What was the best thing you were involved with at L&C outside of class?
Asia: There are so many rewarding activities that I was involved in at L&C, but the most important has been my mentorship role in the Xplore program, the Great Expectations program (which is designed to help incoming first-generation students and/or students of color), and my leadership role in the Black Student Union. I cannot stress enough how important it is to be surrounded by a strong presence of mentorship programs and affinity groups in college. When I first arrived at Lewis & Clark, these were the first three groups that embraced me with a sense of community away from home. They provided me with a solid foundation of support that positively impacted my social and academic experience at L&C. At the end of my freshman year, I made a pact with myself to pay it forward in any way that I could and to help provide a worthwhile experience for those who came after me.
Zafar: I loved participating in intramural competitions. I like and play various sports, so I took part in soccer, basketball, and volleyball. Every year, I also looked forward to the International Affairs symposium. It brings together some of the most accomplished and reputable scholars to campus for debates on various issues. It’s immensely rewarding to hear from the experts and be abreast of how real world wheeling and dealing works among nations.
How have you been handling the past seven weeks since classes moved online? Is there anything you’ve found that’s offered comfort during the pandemic?
Asia: I’ve found comfort in continuing to focus on the things that I can control as well as the many aspects of life that I’m grateful for, including life itself. I’ve really enjoyed having more time to play the piano and even take song requests from friends and family! I’ve always believed in music’s potential for healing, so being able to evoke a sense of comfort and reassurance within myself and others through music has been incredibly invaluable to me.
I’ve also had the opportunity to reconnect with our local NAACP branch to help safely distribute bagged lunches and groceries from the food bank to families in need. It’s always great to give back.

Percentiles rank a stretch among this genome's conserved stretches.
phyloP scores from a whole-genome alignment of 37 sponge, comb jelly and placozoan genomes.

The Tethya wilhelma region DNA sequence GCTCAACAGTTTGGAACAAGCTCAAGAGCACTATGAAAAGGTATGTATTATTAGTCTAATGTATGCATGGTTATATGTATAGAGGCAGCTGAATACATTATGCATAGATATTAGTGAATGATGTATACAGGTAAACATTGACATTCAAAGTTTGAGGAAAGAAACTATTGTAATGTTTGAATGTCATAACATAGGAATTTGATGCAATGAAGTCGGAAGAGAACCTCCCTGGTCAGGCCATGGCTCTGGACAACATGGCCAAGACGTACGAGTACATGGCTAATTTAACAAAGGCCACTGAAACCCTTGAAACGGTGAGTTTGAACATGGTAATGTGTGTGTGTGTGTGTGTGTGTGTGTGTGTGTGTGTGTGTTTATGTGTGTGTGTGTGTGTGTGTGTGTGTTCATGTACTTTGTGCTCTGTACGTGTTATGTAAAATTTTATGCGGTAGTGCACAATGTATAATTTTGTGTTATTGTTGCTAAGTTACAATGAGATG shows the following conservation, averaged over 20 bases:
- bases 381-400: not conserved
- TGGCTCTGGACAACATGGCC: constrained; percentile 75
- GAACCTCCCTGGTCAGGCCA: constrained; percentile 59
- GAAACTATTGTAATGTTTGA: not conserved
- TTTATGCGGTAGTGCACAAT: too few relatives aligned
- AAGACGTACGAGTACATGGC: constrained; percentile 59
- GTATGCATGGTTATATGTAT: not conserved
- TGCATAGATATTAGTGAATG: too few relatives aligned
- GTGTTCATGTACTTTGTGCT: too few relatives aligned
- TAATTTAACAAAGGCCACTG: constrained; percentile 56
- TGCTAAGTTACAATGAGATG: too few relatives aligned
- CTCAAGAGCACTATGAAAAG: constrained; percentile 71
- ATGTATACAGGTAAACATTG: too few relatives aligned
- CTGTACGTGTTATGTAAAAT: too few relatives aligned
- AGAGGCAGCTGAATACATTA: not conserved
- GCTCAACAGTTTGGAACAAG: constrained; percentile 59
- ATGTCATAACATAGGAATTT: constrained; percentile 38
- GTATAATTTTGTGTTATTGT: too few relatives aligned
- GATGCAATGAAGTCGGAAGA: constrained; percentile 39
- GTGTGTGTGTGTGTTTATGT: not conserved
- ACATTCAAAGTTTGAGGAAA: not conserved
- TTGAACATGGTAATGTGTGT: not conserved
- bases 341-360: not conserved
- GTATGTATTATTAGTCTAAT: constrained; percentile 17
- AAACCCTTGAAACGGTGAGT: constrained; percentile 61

Zafar: I feel like this pandemic has given us all a chance to reflect on and appreciate so many things we take for granted. It has revealed the fundamental inequities and deficiencies of our systems, and made us aware of the pain and plight of people everywhere. The loss of life and peace due to this pandemic is substantial, and our routines will continue to be disrupted for the foreseeable future, and yet the fact is this shall pass, we shall overcome, and we shall learn from this. This pandemic can be a lesson in the kinds of investments and institutions we need to tackle problems facing the human family.
Do you have any graduation plans?
Asia: Prior to the COVID-19 outbreak, I received two incredible internship opportunities to work at the Centers for Disease Control and Johns Hopkins University, which have both unfortunately been postponed. In the meantime, I plan to spend some time working as a medical scribe while applying to medical school. My long-term goal is to become a pediatrician and a medical director for Medicaid services within a nonprofit healthcare organization. I especially want to become a patient advocate and work to help build multifaceted, sustainable, and reliable systems of support for underserved communities.
Zafar: Yes, I begin my doctoral studies in political science at Syracuse University in New York this fall.
What message do you hope to convey to your fellow graduates at commencement?
Asia: My goal is to be completely transparent in illuminating some of the noteworthy experiences that we have all likely shared at Lewis & Clark. I would like to remind my fellow graduates of the level of tenacity we’ve demonstrated after having made it through this unprecedented ending to our college experience. The current time that we are facing does not by any means signify the end of our progress or lessen the magnitude and diversity of memories and achievements that we’ve gained over the years. I am so proud to be a part of this resilient class.
Zafar: In my speech, I speak of our current moment, and my journey to and at Lewis & Clark. In a world that is turning increasingly isolationist, I will speak to how unity and cooperation have always propelled us forward, helping us achieve progress and prosperity. I talk of my time on campus, the way people and the support structures here not only helped me achieve my academic goals, but also shaped my fundamental identity. I have also outlined my future aspirations. Parts of my speech can appear idealistic, even naive, but the fact is that big changes always require idealism. If we reconcile with the way things are, how can we have any motivation or reason for changing them? I speak of a vision of a better world because I know we have to be better, and that we can be.